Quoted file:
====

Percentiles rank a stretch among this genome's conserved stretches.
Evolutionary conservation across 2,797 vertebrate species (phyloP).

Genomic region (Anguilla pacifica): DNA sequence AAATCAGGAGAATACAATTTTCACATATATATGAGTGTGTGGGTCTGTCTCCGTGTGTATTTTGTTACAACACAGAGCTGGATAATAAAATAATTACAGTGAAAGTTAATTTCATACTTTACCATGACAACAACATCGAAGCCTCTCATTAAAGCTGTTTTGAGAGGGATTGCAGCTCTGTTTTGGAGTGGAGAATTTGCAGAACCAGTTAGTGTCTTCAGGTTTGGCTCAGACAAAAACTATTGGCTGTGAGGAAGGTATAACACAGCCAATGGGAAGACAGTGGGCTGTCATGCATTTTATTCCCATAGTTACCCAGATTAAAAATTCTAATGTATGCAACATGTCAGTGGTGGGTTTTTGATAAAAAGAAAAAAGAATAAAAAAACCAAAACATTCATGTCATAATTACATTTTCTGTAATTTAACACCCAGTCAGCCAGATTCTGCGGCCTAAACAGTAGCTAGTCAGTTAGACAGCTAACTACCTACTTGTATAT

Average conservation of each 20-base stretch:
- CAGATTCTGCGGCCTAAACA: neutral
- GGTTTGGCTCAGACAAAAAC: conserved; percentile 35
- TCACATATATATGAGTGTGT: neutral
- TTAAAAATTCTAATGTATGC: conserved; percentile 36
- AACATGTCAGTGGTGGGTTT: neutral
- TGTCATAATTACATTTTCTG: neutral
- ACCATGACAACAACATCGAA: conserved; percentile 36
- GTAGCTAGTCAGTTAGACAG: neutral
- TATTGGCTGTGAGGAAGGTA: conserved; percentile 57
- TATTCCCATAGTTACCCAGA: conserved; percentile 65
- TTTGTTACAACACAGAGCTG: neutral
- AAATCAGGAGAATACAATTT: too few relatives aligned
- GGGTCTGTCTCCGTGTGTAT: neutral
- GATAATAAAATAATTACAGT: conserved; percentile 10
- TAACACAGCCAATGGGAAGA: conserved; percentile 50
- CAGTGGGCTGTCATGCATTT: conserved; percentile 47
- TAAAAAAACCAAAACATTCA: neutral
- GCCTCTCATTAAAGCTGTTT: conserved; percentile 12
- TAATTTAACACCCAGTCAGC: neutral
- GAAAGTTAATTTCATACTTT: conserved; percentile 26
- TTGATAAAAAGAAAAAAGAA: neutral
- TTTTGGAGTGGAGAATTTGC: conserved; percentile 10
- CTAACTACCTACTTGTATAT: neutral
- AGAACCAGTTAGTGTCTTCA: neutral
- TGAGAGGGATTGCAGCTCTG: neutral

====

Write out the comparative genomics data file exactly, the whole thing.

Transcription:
Percentiles rank a stretch among this genome's conserved stretches.
Evolutionary conservation across 2,797 vertebrate species (phyloP).

Genomic region (Anguilla pacifica): DNA sequence AAATCAGGAGAATACAATTTTCACATATATATGAGTGTGTGGGTCTGTCTCCGTGTGTATTTTGTTACAACACAGAGCTGGATAATAAAATAATTACAGTGAAAGTTAATTTCATACTTTACCATGACAACAACATCGAAGCCTCTCATTAAAGCTGTTTTGAGAGGGATTGCAGCTCTGTTTTGGAGTGGAGAATTTGCAGAACCAGTTAGTGTCTTCAGGTTTGGCTCAGACAAAAACTATTGGCTGTGAGGAAGGTATAACACAGCCAATGGGAAGACAGTGGGCTGTCATGCATTTTATTCCCATAGTTACCCAGATTAAAAATTCTAATGTATGCAACATGTCAGTGGTGGGTTTTTGATAAAAAGAAAAAAGAATAAAAAAACCAAAACATTCATGTCATAATTACATTTTCTGTAATTTAACACCCAGTCAGCCAGATTCTGCGGCCTAAACAGTAGCTAGTCAGTTAGACAGCTAACTACCTACTTGTATAT

Average conservation of each 20-base stretch:
- CAGATTCTGCGGCCTAAACA: neutral
- GGTTTGGCTCAGACAAAAAC: conserved; percentile 35
- TCACATATATATGAGTGTGT: neutral
- TTAAAAATTCTAATGTATGC: conserved; percentile 36
- AACATGTCAGTGGTGGGTTT: neutral
- TGTCATAATTACATTTTCTG: neutral
- ACCATGACAACAACATCGAA: conserved; percentile 36
- GTAGCTAGTCAGTTAGACAG: neutral
- TATTGGCTGTGAGGAAGGTA: conserved; percentile 57
- TATTCCCATAGTTACCCAGA: conserved; percentile 65
- TTTGTTACAACACAGAGCTG: neutral
- AAATCAGGAGAATACAATTT: too few relatives aligned
- GGGTCTGTCTCCGTGTGTAT: neutral
- GATAATAAAATAATTACAGT: conserved; percentile 10
- TAACACAGCCAATGGGAAGA: conserved; percentile 50
- CAGTGGGCTGTCATGCATTT: conserved; percentile 47
- TAAAAAAACCAAAACATTCA: neutral
- GCCTCTCATTAAAGCTGTTT: conserved; percentile 12
- TAATTTAACACCCAGTCAGC: neutral
- GAAAGTTAATTTCATACTTT: conserved; percentile 26
- TTGATAAAAAGAAAAAAGAA: neutral
- TTTTGGAGTGGAGAATTTGC: conserved; percentile 10
- CTAACTACCTACTTGTATAT: neutral
- AGAACCAGTTAGTGTCTTCA: neutral
- TGAGAGGGATTGCAGCTCTG: neutral